I'd always wanted to help people, and because in politics you make decisions that affect people's lives, I thought it would allow me to have the biggest impact. As time passed, though, I got the impression that it was more about self-promotion than it was about helping people. That didn't sit easily with me, and I could no longer see a future for myself there.
A friend from school, when I told him I’d applied for Teach First, said to me, “You hated school the first time around…?” But it really did fall into all the categories – a dedicated career route that involves helping people in a fundamental way, with their education and their life chances.
I chose Teach First specifically as I think it was the dedication, and the idea that it wasn’t just trying to change a classroom or a school, it was a movement to try and change education in this country. And, as a career changer, it was very appealing because I had rent to pay. The fact that I could get paid to train was hugely attractive.
My overriding memory is of the first time I closed the door, with my first class. It was a group of Year 7s. I’ll never forget it, thinking, “Okay, Summer Institute’s done now, all the thinking and the talking, the dreaming of being Mr. Keating in ‘Dead Poets Society’ is done and I’m faced with this group of young people and I’m teaching them English.” That was a daunting moment, but it was quite exciting.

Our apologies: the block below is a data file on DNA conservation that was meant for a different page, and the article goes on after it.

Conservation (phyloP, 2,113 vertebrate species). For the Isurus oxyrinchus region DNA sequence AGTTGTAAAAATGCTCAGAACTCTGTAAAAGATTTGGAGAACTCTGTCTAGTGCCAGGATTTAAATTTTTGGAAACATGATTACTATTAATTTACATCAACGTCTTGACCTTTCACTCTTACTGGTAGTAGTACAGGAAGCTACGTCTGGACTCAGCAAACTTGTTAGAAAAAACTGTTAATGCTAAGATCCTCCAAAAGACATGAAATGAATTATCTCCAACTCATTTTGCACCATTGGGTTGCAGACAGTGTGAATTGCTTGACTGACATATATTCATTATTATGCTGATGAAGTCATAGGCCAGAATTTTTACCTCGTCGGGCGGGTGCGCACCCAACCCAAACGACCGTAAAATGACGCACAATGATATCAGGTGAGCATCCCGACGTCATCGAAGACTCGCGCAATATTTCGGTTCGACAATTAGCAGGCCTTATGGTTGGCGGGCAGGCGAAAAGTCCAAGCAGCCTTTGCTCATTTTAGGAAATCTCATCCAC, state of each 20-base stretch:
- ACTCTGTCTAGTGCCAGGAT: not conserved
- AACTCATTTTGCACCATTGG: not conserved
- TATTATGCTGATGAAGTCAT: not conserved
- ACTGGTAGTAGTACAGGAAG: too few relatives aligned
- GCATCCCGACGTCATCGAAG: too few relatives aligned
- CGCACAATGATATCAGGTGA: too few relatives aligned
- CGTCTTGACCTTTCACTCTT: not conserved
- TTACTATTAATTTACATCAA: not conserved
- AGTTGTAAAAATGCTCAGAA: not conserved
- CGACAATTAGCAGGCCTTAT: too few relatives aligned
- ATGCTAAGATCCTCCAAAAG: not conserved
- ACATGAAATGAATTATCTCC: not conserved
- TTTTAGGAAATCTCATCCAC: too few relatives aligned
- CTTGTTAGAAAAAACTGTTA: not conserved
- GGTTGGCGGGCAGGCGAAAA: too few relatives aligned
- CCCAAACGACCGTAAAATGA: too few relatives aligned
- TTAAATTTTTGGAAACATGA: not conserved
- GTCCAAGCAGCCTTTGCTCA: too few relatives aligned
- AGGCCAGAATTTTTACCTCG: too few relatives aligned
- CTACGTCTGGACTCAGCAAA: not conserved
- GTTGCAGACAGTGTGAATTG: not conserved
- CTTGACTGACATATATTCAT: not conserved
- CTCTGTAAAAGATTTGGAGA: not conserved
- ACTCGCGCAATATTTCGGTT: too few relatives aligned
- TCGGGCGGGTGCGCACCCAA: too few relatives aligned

I think I might have fibbed to them and said that I’d been teaching a lot longer that I had been so the pupils were unaware I was different, and the staff were really supportive. They know you’re training, they know you’re there to help the kids, and honestly I got so much support. I had someone in my department who had joined through Teach First the year before, and he provided a wealth of knowledge, a real source of comfort in difficult times.
Compared to my last job, I laugh a lot more now. Whilst it can be very difficult I get the sense that I’ve managed to find the thing that I didn’t find in my previous career, which is making a difference to the lives of young people. I think that sense of fulfilment is what makes it so special.
When the school first suggested doing Educating the East End, I thought, “You’re bonkers, why would we do this?” But pupils from these types of schools are often typecast by the media – they’re portrayed as being hoodies, rude and obsessed with selfies and bad pop stars. Really they’re interesting, aspirational, wonderful young people. I felt that the chance to promote them in that light, as what they really are, isn’t something I could turn down with any good conscience. As a society we’re letting them down, and we need to do more for them and for the wonderful profession of teaching.
If someone were considering changing their career to teach, I would say do it. It was the single best decision I’ve made, applying to Teach First, and now I can see a career in front of me that allows me to be successful for helping others, and that is just the best feeling in the world.